I did two years of Crusade Studies from the age of 16 to 18. I also wrote my Honours dissertation on the Crusades (primarily reasons why it was launched)
Right, here is my take on it.
There are several theories put forth, some more believable than the others;
This one doesn't carry too much weight as it cost a proverbial arm and a leg to go on crusade and most nobles that went had to borrow money to be able to afford to go.
2) French Proto Imperialism
This interpretation of events comes from historians of the 19th century who, living in an age of colonialism, settled on this being the main drive behind the crusades (without ever trying to prove it).
3) Channeling violence out of Europe
The average knight was trained from an early age to hurt, maim, and kill. The only problem was that they were doing it to each other. The crusades presented an opportunity to put all that training and violence to a better use.
4) Faith and religious zeal
People that went on crusade really did believe that by doing so they would earn "points" that would enable them to atone for sins and get into heaven. The Peasants crusade and the The Childrens crusade are good examples of this kind of belief.
5) To reclaim the Holy Lands
Of course this was part of it but you also need to consider that the timing doesnt exactly match up. Pope Urban launched the first crusade in 1095. Jerusalem had not been under Christian control for more than 400 years when the first crusade was launched.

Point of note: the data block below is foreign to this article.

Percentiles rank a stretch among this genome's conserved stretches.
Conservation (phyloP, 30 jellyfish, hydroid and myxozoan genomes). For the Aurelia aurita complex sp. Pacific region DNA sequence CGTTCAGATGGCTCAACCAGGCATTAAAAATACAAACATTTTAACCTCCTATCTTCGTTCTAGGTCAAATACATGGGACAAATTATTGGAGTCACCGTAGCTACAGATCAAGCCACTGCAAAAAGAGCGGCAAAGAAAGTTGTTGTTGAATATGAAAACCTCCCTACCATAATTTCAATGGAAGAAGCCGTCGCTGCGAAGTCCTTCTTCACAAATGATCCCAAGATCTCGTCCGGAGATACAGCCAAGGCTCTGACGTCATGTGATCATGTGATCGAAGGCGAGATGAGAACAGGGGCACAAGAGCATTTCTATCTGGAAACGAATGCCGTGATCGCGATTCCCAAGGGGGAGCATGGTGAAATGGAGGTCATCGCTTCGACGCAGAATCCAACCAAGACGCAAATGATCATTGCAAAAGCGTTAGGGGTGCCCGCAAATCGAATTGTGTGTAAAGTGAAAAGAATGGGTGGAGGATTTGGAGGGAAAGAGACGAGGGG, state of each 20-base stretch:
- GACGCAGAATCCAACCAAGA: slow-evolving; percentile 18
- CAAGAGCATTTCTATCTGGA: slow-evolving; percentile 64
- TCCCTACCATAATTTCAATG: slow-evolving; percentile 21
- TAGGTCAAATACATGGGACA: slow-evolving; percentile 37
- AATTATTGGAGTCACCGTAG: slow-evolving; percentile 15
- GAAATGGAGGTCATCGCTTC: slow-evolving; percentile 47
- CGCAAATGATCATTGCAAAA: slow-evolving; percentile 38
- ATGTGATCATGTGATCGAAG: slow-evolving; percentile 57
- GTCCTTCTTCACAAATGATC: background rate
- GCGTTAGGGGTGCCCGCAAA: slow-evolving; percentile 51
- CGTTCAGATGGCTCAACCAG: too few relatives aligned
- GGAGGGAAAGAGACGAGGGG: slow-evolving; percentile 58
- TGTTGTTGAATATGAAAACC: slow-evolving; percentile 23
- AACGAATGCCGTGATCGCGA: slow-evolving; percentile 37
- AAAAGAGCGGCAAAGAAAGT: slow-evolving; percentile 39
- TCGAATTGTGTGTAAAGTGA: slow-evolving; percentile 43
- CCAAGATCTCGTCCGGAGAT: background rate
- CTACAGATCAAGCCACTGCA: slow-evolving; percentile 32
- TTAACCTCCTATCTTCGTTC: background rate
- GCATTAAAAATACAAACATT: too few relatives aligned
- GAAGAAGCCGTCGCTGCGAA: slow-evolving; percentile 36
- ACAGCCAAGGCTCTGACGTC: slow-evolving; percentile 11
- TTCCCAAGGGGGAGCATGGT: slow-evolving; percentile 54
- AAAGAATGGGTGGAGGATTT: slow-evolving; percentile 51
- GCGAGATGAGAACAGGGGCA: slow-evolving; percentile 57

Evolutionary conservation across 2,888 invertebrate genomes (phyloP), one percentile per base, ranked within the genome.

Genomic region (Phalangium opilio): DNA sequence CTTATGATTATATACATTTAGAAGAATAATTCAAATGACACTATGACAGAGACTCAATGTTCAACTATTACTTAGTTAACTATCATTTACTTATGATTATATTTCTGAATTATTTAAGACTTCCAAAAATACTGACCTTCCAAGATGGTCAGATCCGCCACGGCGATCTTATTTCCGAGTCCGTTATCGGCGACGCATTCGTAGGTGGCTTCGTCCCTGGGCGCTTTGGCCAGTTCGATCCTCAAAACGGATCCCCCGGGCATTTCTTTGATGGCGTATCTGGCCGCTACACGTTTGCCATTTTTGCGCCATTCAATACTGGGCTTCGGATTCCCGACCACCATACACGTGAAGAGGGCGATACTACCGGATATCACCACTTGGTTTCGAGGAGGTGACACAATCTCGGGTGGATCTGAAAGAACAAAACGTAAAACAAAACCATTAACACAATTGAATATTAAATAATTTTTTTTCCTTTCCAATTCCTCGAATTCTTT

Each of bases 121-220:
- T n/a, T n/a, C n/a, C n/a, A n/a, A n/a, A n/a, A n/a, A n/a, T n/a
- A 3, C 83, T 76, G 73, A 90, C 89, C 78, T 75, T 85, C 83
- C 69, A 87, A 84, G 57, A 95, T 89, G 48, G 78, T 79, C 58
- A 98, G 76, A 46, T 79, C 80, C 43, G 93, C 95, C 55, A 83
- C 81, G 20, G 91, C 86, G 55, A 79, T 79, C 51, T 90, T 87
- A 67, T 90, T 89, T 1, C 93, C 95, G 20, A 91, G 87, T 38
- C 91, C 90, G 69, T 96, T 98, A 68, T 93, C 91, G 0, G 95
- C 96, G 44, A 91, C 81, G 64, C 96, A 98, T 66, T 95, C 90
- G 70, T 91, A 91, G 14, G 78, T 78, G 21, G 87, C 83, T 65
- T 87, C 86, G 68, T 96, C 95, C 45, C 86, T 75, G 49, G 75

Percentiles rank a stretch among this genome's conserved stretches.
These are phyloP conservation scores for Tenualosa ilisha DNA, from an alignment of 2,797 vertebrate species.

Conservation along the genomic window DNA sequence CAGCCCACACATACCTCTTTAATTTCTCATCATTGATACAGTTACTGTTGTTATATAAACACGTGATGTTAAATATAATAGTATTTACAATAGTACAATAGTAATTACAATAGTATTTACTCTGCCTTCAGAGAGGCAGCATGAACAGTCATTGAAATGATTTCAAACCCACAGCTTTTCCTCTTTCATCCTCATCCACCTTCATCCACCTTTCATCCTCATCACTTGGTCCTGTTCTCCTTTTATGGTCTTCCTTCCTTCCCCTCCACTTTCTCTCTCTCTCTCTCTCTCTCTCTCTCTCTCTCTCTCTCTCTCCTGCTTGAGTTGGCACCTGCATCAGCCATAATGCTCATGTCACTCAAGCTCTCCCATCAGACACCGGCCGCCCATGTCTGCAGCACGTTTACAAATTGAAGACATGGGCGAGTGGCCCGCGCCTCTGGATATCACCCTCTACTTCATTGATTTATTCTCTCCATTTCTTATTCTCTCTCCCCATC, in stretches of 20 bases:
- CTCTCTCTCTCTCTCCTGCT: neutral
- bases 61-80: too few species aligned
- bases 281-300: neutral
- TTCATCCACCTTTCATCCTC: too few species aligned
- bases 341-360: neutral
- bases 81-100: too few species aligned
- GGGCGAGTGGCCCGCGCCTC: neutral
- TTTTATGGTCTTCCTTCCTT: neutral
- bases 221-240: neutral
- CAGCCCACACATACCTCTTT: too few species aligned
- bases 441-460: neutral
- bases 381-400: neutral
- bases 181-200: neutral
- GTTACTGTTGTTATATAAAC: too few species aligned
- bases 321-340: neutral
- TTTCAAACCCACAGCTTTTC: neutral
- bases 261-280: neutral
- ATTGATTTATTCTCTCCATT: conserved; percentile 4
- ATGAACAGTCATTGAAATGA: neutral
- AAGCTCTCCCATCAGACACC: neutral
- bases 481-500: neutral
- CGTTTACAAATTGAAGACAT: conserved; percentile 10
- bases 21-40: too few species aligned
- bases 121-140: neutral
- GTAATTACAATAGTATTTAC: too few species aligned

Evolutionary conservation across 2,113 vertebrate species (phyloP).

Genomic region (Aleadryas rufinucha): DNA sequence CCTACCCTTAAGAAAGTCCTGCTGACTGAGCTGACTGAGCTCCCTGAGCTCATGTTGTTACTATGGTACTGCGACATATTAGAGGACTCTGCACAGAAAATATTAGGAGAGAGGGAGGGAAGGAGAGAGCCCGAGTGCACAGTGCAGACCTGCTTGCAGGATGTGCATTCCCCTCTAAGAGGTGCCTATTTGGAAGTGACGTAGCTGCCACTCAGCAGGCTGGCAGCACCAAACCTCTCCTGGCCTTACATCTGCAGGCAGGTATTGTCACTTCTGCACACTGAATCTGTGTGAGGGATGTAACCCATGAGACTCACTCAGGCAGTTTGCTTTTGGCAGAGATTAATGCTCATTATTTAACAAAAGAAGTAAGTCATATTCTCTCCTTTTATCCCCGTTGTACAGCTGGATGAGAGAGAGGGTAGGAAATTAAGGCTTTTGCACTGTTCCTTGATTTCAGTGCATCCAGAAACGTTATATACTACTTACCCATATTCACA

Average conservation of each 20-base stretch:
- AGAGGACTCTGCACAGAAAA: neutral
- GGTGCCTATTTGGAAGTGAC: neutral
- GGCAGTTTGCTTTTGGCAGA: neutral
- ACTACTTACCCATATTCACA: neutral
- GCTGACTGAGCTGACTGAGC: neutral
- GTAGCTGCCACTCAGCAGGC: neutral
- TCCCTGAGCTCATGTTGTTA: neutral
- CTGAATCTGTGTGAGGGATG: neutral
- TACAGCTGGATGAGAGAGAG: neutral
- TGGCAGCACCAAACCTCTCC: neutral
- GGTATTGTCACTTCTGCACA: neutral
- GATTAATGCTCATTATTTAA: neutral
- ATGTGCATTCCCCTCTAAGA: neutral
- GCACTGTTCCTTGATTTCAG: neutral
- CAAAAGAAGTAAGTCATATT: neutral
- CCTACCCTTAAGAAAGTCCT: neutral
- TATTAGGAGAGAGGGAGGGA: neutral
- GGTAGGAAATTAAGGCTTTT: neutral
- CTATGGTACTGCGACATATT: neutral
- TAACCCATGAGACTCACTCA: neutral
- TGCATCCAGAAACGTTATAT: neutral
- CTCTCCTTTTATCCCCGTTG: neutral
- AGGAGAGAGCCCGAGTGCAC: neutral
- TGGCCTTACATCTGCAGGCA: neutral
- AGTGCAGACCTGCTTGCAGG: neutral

6) Unification of the Western and Eastern Church
Pope Urban wanted to be the man that rejoined the two churches, and he saw the crusades as the best way to do that.
The 6th idea has been growing in popularity of late and I tend to side with that and the 4th reason. Urban was an articulate and savvy pope. His call to Crusade apparently had people tearing their clothes into strips so that they could take the cross there and then. The average person, the people with new idea of any paple machinations, went on crusade because of faith. Going on crusade was about as horrific an undertaking as can ever be imagined and nobody would subject themselves to that without some kind of higher motivation.
If you want to look at first hand or earlier written accounts of the crusade, you need to check where the source material comes from. The three we looked at most in school were the Gesta Francorum (written by a crusader, the Alexiad (written by Anna Comnena, and the writings of Ibn al Athir (a contemporary of Saladin's). The Gesta Francorum gives great insight into the day to day runnings of the crusade from the position of someone not too high up. The Alexiad should be taken with a big pinch of salt. Anna Comnena, the daughter of Emperor Alexius hated the crusaders and her view is decidedly one sided. I don't remember too much about Ibn Al Athir to be honest.
As for the atrocities, they were commited by both sides. The Crusader however were particularly brutal. This brutality must be looked at within the context of when it tool place. You are dealing with people who are thousands of miles from home, starving, sick, scared, outnumbered, and never knowing what the next day held. The brutality they exercised upon taking Jerusalem was just that, brutal. But it was also the release of months or years of fear, anger, and frustration which had built up on the journey from the west to the east. But as I said, the crusaders, the knights and retainers, had one purpose in life, to fight. Expecting them to not to have been brutal is just unrealistic. Just take a look at the pogroms they launched against the Jews of Europe while on their way to the East. Just look at what they did to Constantinople during the 4th Crusade. You can't expect well trained, violent, motivated, faith-filled warrior to have done anything less.